- The Washington Times - Wednesday, October 4, 2006

NICKEL MINES, Pa. (AP) — In most communities, a deadly school shooting brings demands for tighter gun laws and better security, and the victims’ loved ones lash out at the gunman’s family or threaten to sue.

But that’s not the Amish way.

As they struggle with the slayings of five of their children in a one-room schoolhouse, the Amish in this Lancaster County village are urging forgiveness of the killer and quietly accepting what comes their way as God’s will.

“They know their children are going to heaven. They know their children are innocent, and they know that they will join them in death,” said Gertrude Huntington, a Michigan researcher on children in Amish society.

“The hurt is very great,” Mrs. Huntington said. “But they don’t balance the hurt with hate.”

In the aftermath of Monday’s violence, the Amish are looking inward, relying on themselves and their faith, just as they have for centuries. They hold themselves apart from the modern world and have as little to do with civil authorities as possible.

Amish mourners have been going from home to home for two days to attend viewings for the five victims, all little girls laid out in white dresses made by their families. Such viewings occur almost immediately after the bodies arrive at the parents’ homes.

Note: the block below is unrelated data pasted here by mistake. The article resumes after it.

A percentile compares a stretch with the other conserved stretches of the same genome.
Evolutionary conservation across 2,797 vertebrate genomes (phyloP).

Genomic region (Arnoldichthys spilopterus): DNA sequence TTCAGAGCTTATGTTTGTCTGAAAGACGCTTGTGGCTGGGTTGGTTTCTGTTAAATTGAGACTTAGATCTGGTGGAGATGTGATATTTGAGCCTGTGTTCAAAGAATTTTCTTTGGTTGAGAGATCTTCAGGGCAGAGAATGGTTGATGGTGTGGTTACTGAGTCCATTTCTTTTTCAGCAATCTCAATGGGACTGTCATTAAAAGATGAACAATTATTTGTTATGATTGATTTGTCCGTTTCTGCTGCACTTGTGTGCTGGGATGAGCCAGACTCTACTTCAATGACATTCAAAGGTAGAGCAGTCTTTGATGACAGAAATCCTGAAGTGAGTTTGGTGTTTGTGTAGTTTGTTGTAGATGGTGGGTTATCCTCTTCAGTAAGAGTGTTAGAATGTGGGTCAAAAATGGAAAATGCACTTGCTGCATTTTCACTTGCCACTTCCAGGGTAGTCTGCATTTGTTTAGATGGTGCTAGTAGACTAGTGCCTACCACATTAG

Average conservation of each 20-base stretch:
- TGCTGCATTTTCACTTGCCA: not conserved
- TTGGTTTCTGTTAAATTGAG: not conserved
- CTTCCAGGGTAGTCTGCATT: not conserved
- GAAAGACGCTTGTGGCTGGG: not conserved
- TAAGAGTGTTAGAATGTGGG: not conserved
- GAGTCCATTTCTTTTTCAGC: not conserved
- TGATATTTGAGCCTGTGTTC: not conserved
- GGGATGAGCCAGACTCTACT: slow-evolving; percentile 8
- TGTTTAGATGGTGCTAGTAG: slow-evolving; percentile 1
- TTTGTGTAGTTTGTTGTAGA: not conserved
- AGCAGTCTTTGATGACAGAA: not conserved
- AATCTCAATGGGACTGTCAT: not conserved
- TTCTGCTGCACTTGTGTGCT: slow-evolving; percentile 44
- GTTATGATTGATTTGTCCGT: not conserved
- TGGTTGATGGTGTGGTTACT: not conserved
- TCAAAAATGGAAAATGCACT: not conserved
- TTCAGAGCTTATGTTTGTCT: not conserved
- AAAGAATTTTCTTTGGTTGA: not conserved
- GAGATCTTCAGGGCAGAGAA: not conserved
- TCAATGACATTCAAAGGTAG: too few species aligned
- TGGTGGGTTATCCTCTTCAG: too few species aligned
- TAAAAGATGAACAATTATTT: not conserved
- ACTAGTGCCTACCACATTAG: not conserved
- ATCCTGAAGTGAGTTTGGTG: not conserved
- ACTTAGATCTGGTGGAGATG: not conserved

Typically, they are so crowded, “if you start crying, you’ve got to figure out whose shoulder to cry on,” said Rita Rhoads, a Mennonite midwife who delivered two of the five girls slain in the attack.

At some Amish viewings, 1,000 to 1,500 people might visit a family’s home to pay respects, said Jack Meyer, 60, a buggy operator in Bird in Hand. Such visits are important, given the lack of e-mail and phone communication, Mr. Meyer said.

The Amish have been reaching out to the family of the gunman, Charles Carl Roberts IV, 32, who committed suicide during the attack. Dwight Lefever, a Roberts family spokesman, said an Amish neighbor comforted the Roberts family hours after the shooting and extended forgiveness to them.

“I hope they stay around here, and they’ll have a lot of friends and a lot of support,” said Daniel Esh, a 57-year-old Amish artist and woodworker whose three grandnephews were inside the school during the attack.

Mrs. Huntington predicted they will be supportive of the killer and his wife “because judgment is in God’s hands: ‘Judge not, that ye be not judged.’”

Roberts stormed the school and shot 10 girls before turning the gun on himself. Investigators said Roberts may have been planning to sexually assault the Amish girls.

Funerals for four of the victims — Naomi Rose Ebersole, 7; Marian Fisher, 13; Mary Liz Miller, 8; and her sister Lena Miller, 7 — are scheduled for today at three homes. The funeral for the fifth girl, Anna Mae Stoltzfus, 12, is tomorrow.

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